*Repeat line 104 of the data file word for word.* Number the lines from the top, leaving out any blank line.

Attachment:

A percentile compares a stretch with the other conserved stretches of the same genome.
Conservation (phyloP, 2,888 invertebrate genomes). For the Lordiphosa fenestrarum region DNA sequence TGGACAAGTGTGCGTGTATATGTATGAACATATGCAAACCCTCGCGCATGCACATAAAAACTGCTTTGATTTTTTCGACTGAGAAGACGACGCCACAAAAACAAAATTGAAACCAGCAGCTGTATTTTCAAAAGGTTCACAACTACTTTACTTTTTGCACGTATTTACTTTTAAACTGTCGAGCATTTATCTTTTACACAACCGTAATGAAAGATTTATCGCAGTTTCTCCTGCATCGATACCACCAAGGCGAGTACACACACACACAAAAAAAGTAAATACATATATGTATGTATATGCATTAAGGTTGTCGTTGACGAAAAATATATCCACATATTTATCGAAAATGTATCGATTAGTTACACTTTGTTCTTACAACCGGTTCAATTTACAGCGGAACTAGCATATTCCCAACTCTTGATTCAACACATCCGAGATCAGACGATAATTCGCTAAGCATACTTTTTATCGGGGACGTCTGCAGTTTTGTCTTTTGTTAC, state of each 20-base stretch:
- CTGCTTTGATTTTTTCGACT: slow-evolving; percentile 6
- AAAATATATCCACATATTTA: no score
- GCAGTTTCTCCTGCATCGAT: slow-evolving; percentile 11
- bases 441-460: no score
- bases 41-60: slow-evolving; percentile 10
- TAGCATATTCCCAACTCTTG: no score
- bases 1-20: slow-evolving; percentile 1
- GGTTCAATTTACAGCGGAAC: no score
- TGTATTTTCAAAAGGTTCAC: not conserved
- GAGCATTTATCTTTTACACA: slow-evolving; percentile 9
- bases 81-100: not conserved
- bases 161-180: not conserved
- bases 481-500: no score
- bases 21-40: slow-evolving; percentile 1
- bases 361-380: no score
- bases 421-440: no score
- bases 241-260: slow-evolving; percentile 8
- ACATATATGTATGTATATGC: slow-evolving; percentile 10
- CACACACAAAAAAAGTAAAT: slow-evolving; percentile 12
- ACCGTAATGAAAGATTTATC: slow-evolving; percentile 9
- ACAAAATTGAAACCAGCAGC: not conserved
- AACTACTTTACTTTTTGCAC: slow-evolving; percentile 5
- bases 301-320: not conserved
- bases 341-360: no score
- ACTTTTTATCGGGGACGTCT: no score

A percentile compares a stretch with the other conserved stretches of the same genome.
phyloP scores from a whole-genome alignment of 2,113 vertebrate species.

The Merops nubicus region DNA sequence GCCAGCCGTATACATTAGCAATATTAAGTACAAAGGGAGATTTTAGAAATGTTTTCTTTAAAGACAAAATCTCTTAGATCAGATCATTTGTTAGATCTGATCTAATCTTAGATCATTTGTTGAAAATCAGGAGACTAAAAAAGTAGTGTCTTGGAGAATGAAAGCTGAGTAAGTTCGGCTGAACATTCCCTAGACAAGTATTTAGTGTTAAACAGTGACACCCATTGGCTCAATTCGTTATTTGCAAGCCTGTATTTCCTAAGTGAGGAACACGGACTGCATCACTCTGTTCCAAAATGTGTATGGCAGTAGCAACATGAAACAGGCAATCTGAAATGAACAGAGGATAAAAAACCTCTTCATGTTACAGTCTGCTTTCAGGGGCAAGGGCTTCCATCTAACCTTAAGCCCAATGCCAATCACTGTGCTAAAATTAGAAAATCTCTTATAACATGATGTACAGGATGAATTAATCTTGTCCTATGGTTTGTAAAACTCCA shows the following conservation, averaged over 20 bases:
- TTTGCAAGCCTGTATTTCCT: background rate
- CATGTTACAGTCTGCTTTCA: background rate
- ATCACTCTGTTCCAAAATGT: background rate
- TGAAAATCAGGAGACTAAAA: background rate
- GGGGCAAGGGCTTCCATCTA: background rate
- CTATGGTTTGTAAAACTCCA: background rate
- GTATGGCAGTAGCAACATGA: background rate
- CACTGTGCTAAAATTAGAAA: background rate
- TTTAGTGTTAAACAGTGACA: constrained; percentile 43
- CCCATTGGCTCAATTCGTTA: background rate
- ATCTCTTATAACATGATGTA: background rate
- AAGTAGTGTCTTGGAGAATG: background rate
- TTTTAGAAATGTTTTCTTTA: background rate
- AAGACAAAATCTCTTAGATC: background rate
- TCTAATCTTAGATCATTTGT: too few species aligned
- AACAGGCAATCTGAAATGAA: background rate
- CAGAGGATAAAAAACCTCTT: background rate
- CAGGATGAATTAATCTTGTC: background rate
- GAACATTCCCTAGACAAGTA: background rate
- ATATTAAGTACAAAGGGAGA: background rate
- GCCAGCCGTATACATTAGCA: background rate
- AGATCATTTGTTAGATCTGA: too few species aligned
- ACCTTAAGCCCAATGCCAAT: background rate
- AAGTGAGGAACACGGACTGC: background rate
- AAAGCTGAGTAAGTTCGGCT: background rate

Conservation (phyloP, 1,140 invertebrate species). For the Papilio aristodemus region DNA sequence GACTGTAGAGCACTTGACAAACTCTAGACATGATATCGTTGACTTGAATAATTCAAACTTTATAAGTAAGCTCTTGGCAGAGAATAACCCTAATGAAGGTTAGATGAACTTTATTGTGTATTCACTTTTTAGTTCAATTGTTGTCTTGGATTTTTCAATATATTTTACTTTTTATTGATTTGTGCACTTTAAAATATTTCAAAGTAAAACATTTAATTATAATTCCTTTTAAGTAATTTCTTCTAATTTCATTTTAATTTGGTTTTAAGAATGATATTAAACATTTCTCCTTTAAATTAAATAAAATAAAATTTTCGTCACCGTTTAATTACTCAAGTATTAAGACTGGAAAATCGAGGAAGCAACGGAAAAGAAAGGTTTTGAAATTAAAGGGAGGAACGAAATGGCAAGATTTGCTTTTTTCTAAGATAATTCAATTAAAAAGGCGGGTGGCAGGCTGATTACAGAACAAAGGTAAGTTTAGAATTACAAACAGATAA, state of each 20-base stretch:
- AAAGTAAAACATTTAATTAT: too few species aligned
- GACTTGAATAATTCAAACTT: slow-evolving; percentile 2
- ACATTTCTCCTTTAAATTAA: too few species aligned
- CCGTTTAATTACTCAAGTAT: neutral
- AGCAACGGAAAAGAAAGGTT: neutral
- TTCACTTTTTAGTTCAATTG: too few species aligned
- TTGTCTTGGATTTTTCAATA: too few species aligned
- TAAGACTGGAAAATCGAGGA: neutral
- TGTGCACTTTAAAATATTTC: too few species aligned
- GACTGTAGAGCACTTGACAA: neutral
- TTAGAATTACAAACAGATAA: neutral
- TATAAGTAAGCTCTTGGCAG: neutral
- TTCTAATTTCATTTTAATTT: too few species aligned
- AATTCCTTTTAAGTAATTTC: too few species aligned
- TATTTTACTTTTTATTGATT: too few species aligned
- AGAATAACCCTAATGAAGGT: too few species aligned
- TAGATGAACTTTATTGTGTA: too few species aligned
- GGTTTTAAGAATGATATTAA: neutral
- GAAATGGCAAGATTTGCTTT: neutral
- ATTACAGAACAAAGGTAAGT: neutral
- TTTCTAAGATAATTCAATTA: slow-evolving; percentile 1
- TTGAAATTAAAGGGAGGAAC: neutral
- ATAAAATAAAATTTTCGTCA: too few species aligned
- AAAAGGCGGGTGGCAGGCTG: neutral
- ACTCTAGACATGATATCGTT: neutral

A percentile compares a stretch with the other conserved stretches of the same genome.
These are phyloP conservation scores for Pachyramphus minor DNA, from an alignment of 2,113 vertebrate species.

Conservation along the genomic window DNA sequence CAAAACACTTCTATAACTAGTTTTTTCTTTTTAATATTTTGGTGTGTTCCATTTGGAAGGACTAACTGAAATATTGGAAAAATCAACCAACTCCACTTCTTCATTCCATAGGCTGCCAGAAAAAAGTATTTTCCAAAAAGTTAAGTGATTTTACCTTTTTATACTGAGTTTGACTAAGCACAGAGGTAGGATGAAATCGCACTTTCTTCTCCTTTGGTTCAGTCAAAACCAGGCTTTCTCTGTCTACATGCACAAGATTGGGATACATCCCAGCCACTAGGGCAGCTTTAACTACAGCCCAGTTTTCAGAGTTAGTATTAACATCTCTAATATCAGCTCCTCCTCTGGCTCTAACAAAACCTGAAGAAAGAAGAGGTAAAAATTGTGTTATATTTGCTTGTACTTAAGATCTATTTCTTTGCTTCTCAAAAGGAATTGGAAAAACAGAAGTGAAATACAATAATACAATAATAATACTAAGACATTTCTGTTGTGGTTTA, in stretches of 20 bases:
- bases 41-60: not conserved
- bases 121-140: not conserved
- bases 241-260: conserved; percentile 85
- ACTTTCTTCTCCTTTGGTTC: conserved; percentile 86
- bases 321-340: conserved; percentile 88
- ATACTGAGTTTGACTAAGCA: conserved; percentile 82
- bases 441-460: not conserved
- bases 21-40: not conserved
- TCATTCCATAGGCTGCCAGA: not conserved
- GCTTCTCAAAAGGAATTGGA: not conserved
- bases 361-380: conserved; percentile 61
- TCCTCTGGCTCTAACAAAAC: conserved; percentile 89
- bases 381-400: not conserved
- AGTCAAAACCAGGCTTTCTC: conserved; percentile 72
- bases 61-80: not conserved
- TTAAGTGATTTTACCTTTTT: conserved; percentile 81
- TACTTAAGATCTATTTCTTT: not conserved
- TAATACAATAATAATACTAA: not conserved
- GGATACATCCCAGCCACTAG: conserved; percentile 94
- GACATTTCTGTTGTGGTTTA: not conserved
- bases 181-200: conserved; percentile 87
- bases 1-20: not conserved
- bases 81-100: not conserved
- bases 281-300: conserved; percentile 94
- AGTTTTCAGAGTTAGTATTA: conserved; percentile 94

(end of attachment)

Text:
- GACATTTCTGTTGTGGTTTA: not conserved